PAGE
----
It ought not to happen, especially in my yard. But here for the second year in a row, an amaryllis blooms. And not just one, but two.
You’re supposed to winter over the bulbs, not bury them in the ground, and forget about them as I’ve done. But, given my life, I know that if I put them somewhere over the winter, I’ll likely forget where they are. So for several years now, I’ve taken the bulbs forced into bloom at Christmas, planted them in the spring and only hoped for future blooms. Last year, when bright red petals unfurled, I thought that was it. A onetime only thing.
Now, two Christmases of bulbs are bursting with color and life, loaded with blooms.
And Lucy hasn’t done anything to them but break a few leaves.
The word grace comes to mind.
I’ve spent a lot of time gardening only to have a drought hit and suck the life out of my plants or worse yet have them suffer from that killer disease, Labrador-itis. These unexpected gorgeous blooms make up for the Lucy eaten tulip bulbs, the wilt blighted peonies, and the giant hole where the butterfly attracting lantana used to be.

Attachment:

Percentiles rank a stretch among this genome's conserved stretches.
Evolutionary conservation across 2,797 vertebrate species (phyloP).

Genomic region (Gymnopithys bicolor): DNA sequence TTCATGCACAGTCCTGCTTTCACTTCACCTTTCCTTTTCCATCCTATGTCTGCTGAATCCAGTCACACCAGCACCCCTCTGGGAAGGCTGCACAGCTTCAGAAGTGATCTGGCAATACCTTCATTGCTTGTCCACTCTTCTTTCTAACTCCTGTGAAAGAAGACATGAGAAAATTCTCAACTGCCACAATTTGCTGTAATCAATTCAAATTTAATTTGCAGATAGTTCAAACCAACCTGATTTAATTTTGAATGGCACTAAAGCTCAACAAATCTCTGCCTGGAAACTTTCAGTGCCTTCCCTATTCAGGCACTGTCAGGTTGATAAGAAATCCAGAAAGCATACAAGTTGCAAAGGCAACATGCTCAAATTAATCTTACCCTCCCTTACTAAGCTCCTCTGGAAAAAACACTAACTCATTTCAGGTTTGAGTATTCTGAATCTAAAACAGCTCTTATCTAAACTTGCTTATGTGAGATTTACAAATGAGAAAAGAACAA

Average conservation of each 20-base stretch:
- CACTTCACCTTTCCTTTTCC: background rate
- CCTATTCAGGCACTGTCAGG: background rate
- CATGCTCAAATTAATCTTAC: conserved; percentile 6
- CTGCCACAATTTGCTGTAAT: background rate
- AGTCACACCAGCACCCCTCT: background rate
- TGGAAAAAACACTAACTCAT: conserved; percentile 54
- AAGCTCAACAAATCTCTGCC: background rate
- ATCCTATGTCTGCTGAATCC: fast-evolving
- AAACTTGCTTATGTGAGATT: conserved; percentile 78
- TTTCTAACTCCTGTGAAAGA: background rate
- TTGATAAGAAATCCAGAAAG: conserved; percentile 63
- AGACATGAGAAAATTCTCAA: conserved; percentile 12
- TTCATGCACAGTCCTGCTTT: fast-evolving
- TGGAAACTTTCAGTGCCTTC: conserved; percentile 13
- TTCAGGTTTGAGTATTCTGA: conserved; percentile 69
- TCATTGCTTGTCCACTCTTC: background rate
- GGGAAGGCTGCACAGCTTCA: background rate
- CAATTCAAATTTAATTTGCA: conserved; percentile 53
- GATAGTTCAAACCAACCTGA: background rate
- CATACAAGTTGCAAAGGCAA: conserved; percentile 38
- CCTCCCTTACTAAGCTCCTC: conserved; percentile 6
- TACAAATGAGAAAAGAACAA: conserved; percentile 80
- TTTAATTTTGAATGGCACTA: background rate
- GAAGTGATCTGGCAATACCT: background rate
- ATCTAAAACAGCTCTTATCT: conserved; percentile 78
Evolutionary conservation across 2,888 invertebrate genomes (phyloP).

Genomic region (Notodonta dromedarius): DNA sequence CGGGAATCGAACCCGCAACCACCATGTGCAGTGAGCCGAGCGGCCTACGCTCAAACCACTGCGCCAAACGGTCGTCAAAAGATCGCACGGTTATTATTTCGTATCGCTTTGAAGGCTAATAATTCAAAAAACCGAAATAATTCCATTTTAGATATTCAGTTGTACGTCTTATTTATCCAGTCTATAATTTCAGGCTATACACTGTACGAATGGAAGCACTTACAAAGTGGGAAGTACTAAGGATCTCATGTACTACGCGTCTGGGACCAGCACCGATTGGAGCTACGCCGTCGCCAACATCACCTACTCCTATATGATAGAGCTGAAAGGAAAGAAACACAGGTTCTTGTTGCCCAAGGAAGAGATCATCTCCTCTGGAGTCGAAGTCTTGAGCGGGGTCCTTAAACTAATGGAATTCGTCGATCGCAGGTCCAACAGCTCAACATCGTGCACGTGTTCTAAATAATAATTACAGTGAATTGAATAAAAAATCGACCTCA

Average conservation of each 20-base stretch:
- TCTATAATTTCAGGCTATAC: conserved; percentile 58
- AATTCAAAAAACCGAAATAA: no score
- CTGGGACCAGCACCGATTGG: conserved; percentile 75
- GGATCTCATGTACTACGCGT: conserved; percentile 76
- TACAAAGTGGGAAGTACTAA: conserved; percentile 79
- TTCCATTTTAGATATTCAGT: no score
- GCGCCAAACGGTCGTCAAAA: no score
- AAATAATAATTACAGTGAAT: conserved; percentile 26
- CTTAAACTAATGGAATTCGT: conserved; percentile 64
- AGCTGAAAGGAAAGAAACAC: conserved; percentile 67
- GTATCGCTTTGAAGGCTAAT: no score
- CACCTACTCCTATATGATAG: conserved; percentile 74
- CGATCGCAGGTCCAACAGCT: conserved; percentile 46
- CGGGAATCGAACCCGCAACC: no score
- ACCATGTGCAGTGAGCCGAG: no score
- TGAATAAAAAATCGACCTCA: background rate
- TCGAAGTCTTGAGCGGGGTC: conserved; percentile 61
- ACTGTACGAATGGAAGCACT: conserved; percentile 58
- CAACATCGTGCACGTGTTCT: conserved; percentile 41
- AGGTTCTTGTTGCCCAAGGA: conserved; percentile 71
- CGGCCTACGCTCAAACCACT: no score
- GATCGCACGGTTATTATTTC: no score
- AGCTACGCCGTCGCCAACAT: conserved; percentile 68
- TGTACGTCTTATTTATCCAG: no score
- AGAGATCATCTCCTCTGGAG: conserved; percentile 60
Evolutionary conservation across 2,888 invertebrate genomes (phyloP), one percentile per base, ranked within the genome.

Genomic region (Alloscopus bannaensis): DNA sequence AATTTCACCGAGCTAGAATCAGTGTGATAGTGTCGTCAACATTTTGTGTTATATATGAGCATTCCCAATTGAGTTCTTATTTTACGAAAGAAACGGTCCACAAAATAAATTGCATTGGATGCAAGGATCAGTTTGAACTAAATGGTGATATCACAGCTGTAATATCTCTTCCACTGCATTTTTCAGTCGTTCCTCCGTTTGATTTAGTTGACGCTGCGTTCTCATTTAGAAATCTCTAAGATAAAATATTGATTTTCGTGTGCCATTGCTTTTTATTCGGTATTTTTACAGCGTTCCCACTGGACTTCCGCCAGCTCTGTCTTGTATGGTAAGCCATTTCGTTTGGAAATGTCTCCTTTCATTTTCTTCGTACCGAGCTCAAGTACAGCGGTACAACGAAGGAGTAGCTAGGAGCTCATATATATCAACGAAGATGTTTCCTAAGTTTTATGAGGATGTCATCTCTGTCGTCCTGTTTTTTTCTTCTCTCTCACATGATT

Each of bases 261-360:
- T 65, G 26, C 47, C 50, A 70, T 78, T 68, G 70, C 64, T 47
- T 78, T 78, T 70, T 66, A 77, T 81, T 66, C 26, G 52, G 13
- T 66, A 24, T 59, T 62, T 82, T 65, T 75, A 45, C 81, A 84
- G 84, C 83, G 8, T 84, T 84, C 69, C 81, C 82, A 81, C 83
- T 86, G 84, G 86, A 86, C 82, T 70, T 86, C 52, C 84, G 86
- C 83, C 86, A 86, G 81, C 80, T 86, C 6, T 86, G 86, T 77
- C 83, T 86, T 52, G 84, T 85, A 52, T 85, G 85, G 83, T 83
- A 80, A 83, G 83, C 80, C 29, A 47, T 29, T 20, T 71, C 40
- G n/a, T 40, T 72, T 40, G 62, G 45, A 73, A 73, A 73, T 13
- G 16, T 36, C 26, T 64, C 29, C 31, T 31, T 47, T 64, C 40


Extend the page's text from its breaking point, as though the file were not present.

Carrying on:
In life, we invest ourselves in some area, and after a time, there may seem to be no fruit. Then seemingly, out of nowhere we find the return in an unexpected place just like the amaryllis.
It’s all grace.
I sometimes think that God allows these kinds of things to remind us to be faithful, but also to remember it’s only God who brings the increase.
“So neither he who plants nor he who waters is anything, but only God, who makes things grow” (I Corinthians 3:7)
I’m going out to the patio now to enjoy these trumpeting blossoms. I can almost hear them announcing, “Shout for joy to the Lord, all the earth, burst into jubilant song…” (Psalm 98:4).